Grilled Salmon

Grilled Salmon with Roasted Peppers is perchance the most delicious way to add salmon to your regular dinner repertoire. This dish almost begs the question, which came first, the salmon or the peppers? The correct answer is eat them both at the same time.

Grilled SalmonPrep Time: 15 min
Cook Time: 30 min
Ready In: 45 min

Servings: 4

Ingredients
4 (4-oz) Salmon Steaks
1 tbsp reduced-sodium Soy Sauce
1 tbsp Brown Sugar
1 tbsp Olive Oil
2 large Red Bell Peppers
1 tbsp Balsamic Vinegar
½ tsp dried Thyme
¼ tsp fresh Ground Black Pepper

Directions
Place salmon in shallow dish. Mix together soy sauce, brown sugar, and olive oil; pour over salmon and cover both sides with marinade. Set aside.
Prepare roasted red peppers following procedure in the Tips & Notes section below.
Once peppers are roasted and peeled, cut into strips and sprinkle balsamic vinegar, thyme and pepper. Set aside.
Heat grill. Remove salmon from the marinade; grill over medium heat approximately 8 minutes on one side. Turn and grill on other side until salmon is cooked and tender, about 4 to 5 minutes longer. Remove from heat.
Top each salmon steak with marinated roasted red peppers.

Tips & Notes
Wasabi, also known as Japanese horseradish, can be purchased in raw form or as a powder or paste. It adds a hot, pungent flavor to fish and works especially well with salmon.
To make a marinade for salmon or other fish, mix 1 teaspoon wasabi powder (or paste) with 2 tablespoons low-sodium soy sauce, ½ teaspoon grated ginger and 1 teaspoon sesame oil. Coat fish with the marinade and grill.
Roasting Red Peppers
The traditional method of roasting a red pepper is to use a long-handled fork to hold the pepper over the open flame of a gas burner until it’s charred.
Of course, there are a variety of other methods as well. You can place the pepper on a rack set over an electric burner and turn it occasionally, until the skin is blackened. This should take about 4 to 6 minutes.
You can also put the pepper over direct heat on a preheated grill. Use tongs to turn the pepper occasionally. Another method is to broil the pepper on a broiler rack about 2 inches from the heat, turning the pepper every five minutes.
Total broiling time will be about 15 to 20 minutes, or until the skins are blistered and charred. The key to peeling the peppers is letting them sit in their steam in a closed container until they are cool. Once the peppers are cool, the skin will rub or peel off easily.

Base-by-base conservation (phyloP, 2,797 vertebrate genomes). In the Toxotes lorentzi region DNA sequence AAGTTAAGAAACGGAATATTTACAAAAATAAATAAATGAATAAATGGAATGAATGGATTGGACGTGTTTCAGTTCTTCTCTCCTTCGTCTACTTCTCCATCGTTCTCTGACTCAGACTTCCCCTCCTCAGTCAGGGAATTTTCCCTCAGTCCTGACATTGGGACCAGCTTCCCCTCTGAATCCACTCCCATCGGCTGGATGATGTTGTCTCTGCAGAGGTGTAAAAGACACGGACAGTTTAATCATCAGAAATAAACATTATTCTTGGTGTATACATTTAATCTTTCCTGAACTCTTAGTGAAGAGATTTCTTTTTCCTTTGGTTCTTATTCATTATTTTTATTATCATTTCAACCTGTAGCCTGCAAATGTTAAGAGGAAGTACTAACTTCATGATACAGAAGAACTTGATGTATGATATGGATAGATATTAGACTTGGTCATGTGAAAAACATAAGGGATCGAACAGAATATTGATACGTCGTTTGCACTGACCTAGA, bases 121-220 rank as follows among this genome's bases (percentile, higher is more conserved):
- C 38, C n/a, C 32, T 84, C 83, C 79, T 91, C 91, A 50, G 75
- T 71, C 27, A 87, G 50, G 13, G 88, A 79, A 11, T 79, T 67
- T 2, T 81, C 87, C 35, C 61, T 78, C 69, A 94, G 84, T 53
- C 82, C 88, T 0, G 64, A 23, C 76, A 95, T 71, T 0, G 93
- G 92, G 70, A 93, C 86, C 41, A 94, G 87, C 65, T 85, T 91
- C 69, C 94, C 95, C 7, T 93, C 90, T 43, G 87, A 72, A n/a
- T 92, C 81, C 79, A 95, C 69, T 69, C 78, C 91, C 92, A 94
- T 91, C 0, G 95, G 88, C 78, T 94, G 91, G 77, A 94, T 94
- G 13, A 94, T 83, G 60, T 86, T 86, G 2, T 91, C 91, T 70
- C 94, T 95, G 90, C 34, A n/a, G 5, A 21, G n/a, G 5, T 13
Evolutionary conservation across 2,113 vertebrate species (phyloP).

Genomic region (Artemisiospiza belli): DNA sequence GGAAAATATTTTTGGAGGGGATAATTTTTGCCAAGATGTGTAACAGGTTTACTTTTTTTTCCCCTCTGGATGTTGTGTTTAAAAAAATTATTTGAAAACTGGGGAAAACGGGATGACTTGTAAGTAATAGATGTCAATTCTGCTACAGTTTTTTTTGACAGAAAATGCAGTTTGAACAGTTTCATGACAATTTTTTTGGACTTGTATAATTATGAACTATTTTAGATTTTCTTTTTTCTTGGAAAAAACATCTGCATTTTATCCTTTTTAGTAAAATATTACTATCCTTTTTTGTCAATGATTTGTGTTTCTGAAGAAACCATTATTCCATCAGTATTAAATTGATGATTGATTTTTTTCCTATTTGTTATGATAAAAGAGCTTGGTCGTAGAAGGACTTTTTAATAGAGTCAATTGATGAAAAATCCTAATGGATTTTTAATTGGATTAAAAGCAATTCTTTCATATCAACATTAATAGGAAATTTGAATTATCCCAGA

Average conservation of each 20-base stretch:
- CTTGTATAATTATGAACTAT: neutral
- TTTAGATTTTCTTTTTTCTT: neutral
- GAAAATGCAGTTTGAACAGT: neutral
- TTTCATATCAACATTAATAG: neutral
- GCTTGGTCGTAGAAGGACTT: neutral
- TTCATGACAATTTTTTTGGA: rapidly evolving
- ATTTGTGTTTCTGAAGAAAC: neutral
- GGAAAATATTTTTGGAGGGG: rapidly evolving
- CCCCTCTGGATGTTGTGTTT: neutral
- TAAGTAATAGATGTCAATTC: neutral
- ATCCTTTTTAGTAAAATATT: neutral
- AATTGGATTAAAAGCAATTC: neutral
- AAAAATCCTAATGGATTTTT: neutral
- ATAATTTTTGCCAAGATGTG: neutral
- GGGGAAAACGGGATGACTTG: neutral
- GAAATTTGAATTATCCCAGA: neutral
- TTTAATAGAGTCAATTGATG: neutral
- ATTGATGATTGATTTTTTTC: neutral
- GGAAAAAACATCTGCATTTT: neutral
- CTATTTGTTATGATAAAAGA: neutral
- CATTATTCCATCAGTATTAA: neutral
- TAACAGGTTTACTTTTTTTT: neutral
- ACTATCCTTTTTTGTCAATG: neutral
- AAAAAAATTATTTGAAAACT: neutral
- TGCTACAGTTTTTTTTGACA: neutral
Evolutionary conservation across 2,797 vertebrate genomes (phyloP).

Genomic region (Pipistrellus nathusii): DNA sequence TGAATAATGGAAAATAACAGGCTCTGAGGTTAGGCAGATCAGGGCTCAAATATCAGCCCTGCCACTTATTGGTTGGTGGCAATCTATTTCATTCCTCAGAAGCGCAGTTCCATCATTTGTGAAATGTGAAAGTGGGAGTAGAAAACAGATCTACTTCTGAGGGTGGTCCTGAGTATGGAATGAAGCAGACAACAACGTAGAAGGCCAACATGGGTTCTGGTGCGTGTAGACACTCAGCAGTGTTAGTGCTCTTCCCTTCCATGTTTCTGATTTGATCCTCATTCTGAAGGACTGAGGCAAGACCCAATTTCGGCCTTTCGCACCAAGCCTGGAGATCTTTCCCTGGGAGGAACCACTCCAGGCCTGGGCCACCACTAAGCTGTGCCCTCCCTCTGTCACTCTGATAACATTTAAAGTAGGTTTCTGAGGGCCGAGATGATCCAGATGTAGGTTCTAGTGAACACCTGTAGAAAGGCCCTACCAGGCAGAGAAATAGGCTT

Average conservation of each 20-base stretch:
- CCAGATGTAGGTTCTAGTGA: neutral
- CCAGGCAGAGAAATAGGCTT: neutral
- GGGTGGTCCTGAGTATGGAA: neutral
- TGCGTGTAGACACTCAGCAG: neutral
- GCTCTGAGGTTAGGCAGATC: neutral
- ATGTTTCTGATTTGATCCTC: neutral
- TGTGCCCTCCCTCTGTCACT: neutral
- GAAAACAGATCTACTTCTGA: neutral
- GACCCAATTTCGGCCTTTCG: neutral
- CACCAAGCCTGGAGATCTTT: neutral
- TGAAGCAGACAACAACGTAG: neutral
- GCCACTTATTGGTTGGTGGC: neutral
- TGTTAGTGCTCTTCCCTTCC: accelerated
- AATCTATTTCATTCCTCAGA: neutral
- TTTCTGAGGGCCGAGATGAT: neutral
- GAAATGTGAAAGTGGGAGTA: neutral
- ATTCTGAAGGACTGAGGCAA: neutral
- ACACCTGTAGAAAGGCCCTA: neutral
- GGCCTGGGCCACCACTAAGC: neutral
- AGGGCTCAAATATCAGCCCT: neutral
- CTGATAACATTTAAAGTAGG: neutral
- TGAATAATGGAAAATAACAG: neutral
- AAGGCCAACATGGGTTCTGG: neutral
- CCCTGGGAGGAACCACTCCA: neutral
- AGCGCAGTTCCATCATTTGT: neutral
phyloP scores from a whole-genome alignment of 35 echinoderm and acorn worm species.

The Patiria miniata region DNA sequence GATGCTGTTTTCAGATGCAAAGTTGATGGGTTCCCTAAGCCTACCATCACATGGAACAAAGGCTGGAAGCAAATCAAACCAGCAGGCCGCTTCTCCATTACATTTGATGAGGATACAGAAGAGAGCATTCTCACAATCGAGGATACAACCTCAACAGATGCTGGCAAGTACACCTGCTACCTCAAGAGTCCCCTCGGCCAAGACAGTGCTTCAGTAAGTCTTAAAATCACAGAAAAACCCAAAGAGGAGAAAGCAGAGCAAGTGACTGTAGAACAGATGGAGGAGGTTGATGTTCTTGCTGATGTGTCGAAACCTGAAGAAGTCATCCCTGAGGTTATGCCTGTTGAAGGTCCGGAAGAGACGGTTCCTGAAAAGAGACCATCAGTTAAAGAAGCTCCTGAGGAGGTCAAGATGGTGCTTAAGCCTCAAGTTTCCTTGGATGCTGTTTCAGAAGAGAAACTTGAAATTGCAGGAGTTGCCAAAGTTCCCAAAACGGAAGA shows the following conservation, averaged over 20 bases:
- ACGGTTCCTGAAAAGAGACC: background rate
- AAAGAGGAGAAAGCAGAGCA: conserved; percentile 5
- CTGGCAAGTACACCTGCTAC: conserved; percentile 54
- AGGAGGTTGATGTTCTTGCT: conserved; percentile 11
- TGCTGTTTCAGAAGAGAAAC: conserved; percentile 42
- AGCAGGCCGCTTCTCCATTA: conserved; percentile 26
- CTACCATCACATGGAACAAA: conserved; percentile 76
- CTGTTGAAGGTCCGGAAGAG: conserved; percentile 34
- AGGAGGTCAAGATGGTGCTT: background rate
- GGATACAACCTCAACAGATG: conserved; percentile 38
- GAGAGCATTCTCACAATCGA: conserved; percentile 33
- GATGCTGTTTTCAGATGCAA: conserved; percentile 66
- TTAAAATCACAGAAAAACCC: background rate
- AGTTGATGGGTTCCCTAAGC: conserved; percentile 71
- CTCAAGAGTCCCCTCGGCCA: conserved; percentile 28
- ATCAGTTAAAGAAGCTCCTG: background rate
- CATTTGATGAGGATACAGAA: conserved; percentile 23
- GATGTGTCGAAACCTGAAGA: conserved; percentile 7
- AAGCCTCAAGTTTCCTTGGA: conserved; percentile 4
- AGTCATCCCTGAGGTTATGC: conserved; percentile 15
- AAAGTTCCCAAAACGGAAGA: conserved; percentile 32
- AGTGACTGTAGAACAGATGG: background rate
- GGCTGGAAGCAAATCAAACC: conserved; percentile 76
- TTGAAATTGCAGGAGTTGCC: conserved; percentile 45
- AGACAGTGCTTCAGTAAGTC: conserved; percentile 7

Nutritional Information Per Serving
Calories: 269
Protein: 24g
Carbohydrates: 8g
Fat: 16g
Saturated Fat: 3g
Cholesterol: 67mg
Sodium: 321mg
Fiber: 1g

Source: NetPlaces.com

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Corn Casserole

This Corn Casserole recipe combines several great flavors and then adds them to corn, making this one delicious casserole. Diabetics often are warned to stay away from corn, but in moderation, diabetics can enjoy this all-American grain.

corn casserolePrep Time: 15 min
Cook Time: 60 min
Ready In: 75 min

Servings: 2

Ingredients
1 tbsp finely chopped Onion
1 tbsp finely chopped Green or Red Bell Pepper
1 cup frozen or fresh Corn Kernels
⅛ tsp ground Mace
Dash fresh Ground White or Black Pepper
¾ cup Skim Milk
¼ cup Nonfat Dry Milk
1 Egg
1 tsp Butter

Directions
Preheat oven to 325°F.
In medium-sized bowl, combine onion, bell pepper, corn, mace and pepper; toss to mix.
In blender, combine milk, dry milk, egg and butter; process until mixed. Pour over corn mixture; toss to mix.
Pour entire mixture into glass casserole dish treated with nonstick spray. Bake 1 hour, or until set.

Tips & Notes
If you are diabetic, well-meaning friends or family might have warned you away from corn as a starchy, carbohydrate-rich food you shouldn’t eat. But corn offers plenty of nutritional benefits that make it worth the extra effort to include it as part of a balanced diabetic diet.
The trick to including corn in your eating plan is to balance it with sources of protein and fat that can mitigate the effect of carbohydrate-rich foods on blood glucose levels.
People with diabetes can’t properly process glucose and use it for energy. Instead, their production or use of insulin, the hormone responsible for converting glucose to fuel, is hampered, leading to episodes of extremely high blood sugar levels.
Carbohydrates can cause blood sugar to rise, so diabetics typically have to pay close attention to the carbohydrates in their diet. This can be done through counting carbohydrates and limiting the specific amount allowed per meal, by using an exchange system to swap out specific carbohydrate-containing foods with others or by using the glycemic index, a measure of blood sugar response to specific carbohydrate-containing foods.
Ground mace or nutmeg can elevate blood pressure or cause an irregular heartbeat in some individuals. Check with your doctor or nutritionist before adding it to your diet.

Nutritional Information Per Serving
Calories: 188
Protein: 11g
Carbohydrates: 32g
Fat: 3g